Drought fails to slow action
  |  First Published: December 2006

Despite the drought, or possibly even because of it, fishing in parts of our region have been pretty good lately but it's been a bit of a love-hate relationship.

Most of the trout streams, for example, are in hopeless condition. Many have minimal or no flow, the water is hot and deoxygenated and most of the fish have migrated or died. Few streams have been considered suitable for the annual stocking from hatcheries which means that even when the drought breaks we will have few stream fish to look forward to during the next season.

There are exceptions, however. The streams of the higher country, especially those connected to the big storages, have fished extremely well. Because of the drought many of the browns and rainbows that should have spawned during Winter didn't make it to suitable spawning water. Instead, they ran up rivers such as the Thredbo, Murrumbidgee and Eucumbene in early and even mid-Summer, gathering in unexpected numbers in all of the easily-accessible locations.

They were easy, albeit questionable targets for lure and especially fly anglers and some of the catch-and-release figures looked like cricket scores. One angler, for example, fished three runs in the Eucumbene River for 42 fish on a Saturday and 38 on the following Sunday. Many other anglers reported similar catches.

Although some anglers found the fishing exhilarating, others expressed concern about the unwitting deaths that would have occurred despite the catch-and-release attitude and also the number of eggs that would have been dislodged and killed by anglers wading through the redds.

It is a difficult situation to analyse and presumably we won't know the answer until conditions return to some degree of normality – whatever that is going to be these days – and we see what fish stocks we still have.


There have been some unexpected fish kills. Because of the intense spawning urge, many trout in Eucumbene moved well upstream in some of the tiny feeder creeks, then became trapped in pools and runs where they died from heat stress and deoxygenation. Anglers reported that in one creek near Tolbar there were hundreds, possibly thousands, of fish dead and there were similar reports from other areas.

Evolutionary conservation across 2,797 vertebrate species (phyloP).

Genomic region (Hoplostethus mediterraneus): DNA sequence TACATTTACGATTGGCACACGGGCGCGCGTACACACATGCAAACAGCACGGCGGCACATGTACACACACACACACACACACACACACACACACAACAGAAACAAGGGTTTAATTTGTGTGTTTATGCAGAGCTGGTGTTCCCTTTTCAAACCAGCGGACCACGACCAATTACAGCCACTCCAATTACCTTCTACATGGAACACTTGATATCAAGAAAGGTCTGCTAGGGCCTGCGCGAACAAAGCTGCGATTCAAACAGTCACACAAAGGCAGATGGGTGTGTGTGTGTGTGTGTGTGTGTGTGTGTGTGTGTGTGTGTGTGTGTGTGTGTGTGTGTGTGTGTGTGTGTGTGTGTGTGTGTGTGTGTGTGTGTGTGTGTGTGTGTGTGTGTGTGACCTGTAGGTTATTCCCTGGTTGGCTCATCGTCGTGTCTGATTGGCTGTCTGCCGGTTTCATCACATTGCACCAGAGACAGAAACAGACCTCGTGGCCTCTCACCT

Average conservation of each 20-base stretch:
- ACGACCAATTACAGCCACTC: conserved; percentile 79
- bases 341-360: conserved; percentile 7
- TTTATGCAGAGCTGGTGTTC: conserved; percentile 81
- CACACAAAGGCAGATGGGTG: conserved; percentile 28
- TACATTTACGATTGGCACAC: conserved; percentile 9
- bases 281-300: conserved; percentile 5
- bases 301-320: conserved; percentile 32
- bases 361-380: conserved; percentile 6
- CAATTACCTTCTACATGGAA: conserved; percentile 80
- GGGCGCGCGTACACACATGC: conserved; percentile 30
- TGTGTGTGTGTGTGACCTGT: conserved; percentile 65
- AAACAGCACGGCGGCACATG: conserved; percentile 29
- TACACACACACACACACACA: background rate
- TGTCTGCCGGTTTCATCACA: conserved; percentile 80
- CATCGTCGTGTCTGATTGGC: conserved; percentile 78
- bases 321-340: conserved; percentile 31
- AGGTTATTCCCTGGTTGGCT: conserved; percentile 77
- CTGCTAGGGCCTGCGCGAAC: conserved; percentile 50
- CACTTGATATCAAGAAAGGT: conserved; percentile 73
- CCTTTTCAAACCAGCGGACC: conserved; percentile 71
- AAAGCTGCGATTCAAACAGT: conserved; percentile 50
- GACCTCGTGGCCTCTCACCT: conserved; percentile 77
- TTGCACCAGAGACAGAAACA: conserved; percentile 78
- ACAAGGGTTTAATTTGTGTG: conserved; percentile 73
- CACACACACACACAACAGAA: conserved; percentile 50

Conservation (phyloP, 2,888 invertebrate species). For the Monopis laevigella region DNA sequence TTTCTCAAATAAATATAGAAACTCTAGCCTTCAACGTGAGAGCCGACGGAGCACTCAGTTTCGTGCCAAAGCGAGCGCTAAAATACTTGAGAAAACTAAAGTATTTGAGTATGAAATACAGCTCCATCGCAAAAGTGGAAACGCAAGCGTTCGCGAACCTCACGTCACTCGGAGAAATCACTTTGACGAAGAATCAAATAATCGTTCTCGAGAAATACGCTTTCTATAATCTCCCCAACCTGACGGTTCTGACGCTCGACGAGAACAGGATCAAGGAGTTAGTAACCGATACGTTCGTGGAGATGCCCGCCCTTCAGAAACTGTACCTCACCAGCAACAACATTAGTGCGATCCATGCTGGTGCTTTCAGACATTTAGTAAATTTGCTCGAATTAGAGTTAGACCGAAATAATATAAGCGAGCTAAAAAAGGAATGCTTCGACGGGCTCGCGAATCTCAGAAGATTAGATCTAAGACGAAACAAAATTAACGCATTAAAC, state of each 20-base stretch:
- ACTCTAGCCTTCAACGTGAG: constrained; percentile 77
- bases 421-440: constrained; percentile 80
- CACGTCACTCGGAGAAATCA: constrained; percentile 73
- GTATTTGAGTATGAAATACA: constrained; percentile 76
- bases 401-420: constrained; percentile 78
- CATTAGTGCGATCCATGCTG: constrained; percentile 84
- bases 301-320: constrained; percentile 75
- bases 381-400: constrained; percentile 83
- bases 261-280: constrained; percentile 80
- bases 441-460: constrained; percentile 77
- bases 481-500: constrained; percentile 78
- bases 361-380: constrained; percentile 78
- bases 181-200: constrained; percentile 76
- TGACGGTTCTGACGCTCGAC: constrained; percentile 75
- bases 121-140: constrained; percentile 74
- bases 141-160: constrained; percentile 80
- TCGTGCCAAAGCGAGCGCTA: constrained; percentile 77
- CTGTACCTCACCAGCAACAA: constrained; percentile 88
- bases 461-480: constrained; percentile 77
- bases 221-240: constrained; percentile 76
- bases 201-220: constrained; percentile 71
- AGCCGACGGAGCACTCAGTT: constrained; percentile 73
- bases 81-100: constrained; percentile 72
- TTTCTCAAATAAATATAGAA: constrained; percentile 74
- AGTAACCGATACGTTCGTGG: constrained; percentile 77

Some of the fish would have survived had they turned and gone back downstream but they could not overcome that incredible sexual urge that kept pushing them upstream to oblivion. Maybe there's a lesson for some humans there, too.


The fishing has been outstanding in the major storages, despite some precarious levels.

Jindabyne has been OK, remaining steady around 57% of capacity. Shore-based anglers at one stage complained about the difficulty of fishing with lures and bait because of thick weed and algal growth but soon found a way around that by lure-fishing in selected clear areas or bait fishing with floats instead of on the bottom.

The best baits have been scrub worms, bardi grubs and PowerBait, with mudeyes starting to show as the warmer night fishing begins. Anglers fishing some of the quieter bays have reported browns to around 2.4kg and many rainbows around 800g. They have also caught an occasional brook trout and Atlantic salmon with the best salmon recorded lately 5.1kg.

Lure fishers have learned to beat the weed by using smaller and lighter lures such as Imp spoons, Celtas, Strike Zone Pygmies and Predatek Min Mins, which work over the weed beds rather than through them. You need light line to be able to throw them effectively but that just means your fishing can be a lot more fun, especially when you hook a big fish.

Fly fishers have had little trouble with the weed but have had to face some difficult conditions with near-constant high winds and at times screeching alpine gales and, in mid-November, blizzards.